Williams enlisted in the U.S. Navy Reserve’s aviation program on May 22, 1942, after, Edes noted, he was given a draft exemption—3-A as the sole support of his mother. It was later changed to 1-A, but Williams appealed and had it reversed to 3-A. That stirred a public uproar. Williams spent his service time in World War II stateside training naval pilots, including the aforementioned George H.W. Bush.

Williams fiercely resisted being sent back into active duty with the Marines in Korea. His 39-0 record as a Marine Corps pilot remains the most durable mark in Boston sports history. He flew 39 ground-attack combat missions during the Korean War as a U.S. Marine Corps pilot in his F9F Grumman Panther. He and his squadron mates risked life, death and capture at the hands of the Chinese and/or North Koreans 39 times. He returned safely, if not always fully intact, all 39 times. Captain Williams’ plane crash-landed on his initial mission in 1953 after being hit by ground fire.

“Williams’ military service did not impact evaluations of him as a player, but of course enhanced his image as a larger-than-life figure, a Duke Wayne in flannels,” Edes wrote.

Ortiz enhanced his image as a larger-than-life figure with his succinct speech and “F-bomb” at Fenway Park on April 20, 2013. It was the first Red Sox home game following the Boston Marathon bombing and subsequent manhunt that shut down the city and several surrounding suburbs.

“This is our f–king city. And nobody is going to dictate our freedom. Stay strong,” Ortiz said.

Claudia Williams said her father would have approved of what Ortiz did and would have offered similar sentiments toward those who had bombed Boston had he been given the same opportunity. “I’ll take the Fifth,” she said when asked if Ted Williams would have used the same language.

She does have one issue with Big Papi. “The only think I spank Ortiz on is him saying that Dad’s home run (a 502-foot blast at Fenway Park in 1946 now marked by a red seat 37 rows up in right-field bleachers) didn’t go as far as it did. I bet you anything my Dad did that.”

When asked about it in 2015 by the Boston Globe, Ortiz said with some laughter: “The red seat? Cough — bull — cough … I went up there and sat there one time. That’s far, brother.”

Ortiz’s torrid start has kept fans, players and media types asking if he will actually walk away after this season. But Ortiz told WEEI.com’s Rob Bradford on May 20 he is “100 percent sure” 2016 will be the final year of his career. 

When it came time for Williams to retire, McCarthy said Williams told him the decision was easy. “I asked him one night how difficult it was for him to take off the Red Sox uniform for the final time. His answer was simple. ‘I’ve had enough, I was ready to do something else. I’m glad I got out when I got out. It was enough.'”

By the way, Williams homered in his final at-bat.

One more challenge for Ortiz.   


Bill Speros is an award-winning journalist who covers baseball for Bleacher Report. He met Ted Williams when he was 14 and still has the autographed ball to prove it. He tweets at @BillSperos and @RealOBF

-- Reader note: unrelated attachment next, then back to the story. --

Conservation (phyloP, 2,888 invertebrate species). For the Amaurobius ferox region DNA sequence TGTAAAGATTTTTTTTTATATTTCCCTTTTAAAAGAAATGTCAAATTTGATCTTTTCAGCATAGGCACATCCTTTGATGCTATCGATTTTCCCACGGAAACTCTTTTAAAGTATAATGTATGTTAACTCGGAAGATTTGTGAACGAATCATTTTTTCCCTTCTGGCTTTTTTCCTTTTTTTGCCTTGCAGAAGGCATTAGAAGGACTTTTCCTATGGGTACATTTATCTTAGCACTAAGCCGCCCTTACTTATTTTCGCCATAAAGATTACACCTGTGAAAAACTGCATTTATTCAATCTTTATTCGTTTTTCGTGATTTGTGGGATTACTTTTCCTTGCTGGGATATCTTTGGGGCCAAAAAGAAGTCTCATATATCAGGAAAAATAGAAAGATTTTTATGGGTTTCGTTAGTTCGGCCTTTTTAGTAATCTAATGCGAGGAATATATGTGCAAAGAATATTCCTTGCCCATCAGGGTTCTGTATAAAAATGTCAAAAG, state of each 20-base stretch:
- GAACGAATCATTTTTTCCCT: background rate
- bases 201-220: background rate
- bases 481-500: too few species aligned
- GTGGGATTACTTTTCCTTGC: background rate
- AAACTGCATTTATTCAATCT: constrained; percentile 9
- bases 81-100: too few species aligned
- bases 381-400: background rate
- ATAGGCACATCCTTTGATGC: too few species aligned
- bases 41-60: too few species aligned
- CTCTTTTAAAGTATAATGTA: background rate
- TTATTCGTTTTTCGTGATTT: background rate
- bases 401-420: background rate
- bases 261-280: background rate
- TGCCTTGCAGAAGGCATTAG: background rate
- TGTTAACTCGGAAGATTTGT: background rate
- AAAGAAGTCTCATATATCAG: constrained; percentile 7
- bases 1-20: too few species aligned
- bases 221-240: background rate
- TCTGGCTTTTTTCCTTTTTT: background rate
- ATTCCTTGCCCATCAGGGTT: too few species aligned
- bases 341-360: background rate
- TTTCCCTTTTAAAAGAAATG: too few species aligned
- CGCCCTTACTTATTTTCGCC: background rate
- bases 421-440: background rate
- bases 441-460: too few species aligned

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How David Ortiz Is Acting More Like Red Sox Great Ted Williams Than Ever

David Ortiz has authored some of the greatest hits in Red Sox history and holds the team’s single-season home run record of 54.

Still, Big Papi has never performed at a level closer to that of former Boston slugger Ted Williams than he is doing right now.

Including his home run in Friday night’s 7-3 win over the Astros—his second straight game with a homer—Ortiz is batting .500 (11-for-22) with an OPS of nearly 1.500 since returning from a heel injury that sidelined him most of spring training and the first 16 games of this season.

While most hitters return from major injuries looking rusty at the plate, Papi looks hotter than ever.

It is a trick that the Hall of Famer Williams, acknowledged by many to be baseball’s greatest all-time hitter, performed often during his career.

Injuries, military service, and a few self-imposed “retirements” often kept Ted away from spring training and/or early-season action, but he always seemed to return in top form to the amazement of fans and fellow players alike.

In 1941, for instance, a bad ankle hobbled The Splendid Splinter for a month during the end of spring training and the early season, but he singled as a pinch-hitter in the home opener and batted .462 in his first eight games back en route to a .406 season as the last .400 hitter in big league history.

After a Triple Crown season in 1942 (.356, 37, 137), Ted missed all of 1943-45 while serving as a Navy pilot during World War II. He didn’t skip a beat, however, coming back in 1946 to hit .342 with 38 homers.

Williams served his country yet again as a Marine fighter pilot during the Korean War, and missed most of the 1952 and ’53 seasons. Unlike most big leaguers, he rarely touched a baseball during his absence, yet returned to Boston’s lineup late in 1953 and hit an incredible .407 with 13 home runs and 34 RBI in just 37 games.

On the first day of spring training in 1954, Williams broke his collarbone—an injury that kept him on the shelf for all of the exhibition season and the first month of the regular campaign. Once again, however, he showed he needed no warming up by hitting .455 in his first 10 games back for Boston.

Even when Ted decided he’d quit baseball and start fishing full-time after the 1954 season, and then sat out all of spring training and April in ’55 before a pricey divorce changed his mind, it didn’t matter. He merely hit .414 with six homers and five doubles in his first 53 at-bats when he came back.

So while Ortiz, who also missed all but one of the last 73 games of the 2012, may be doing something astounding, it is not unprecedented in Red Sox history.

Just ask the really old-timers at Fenway Park.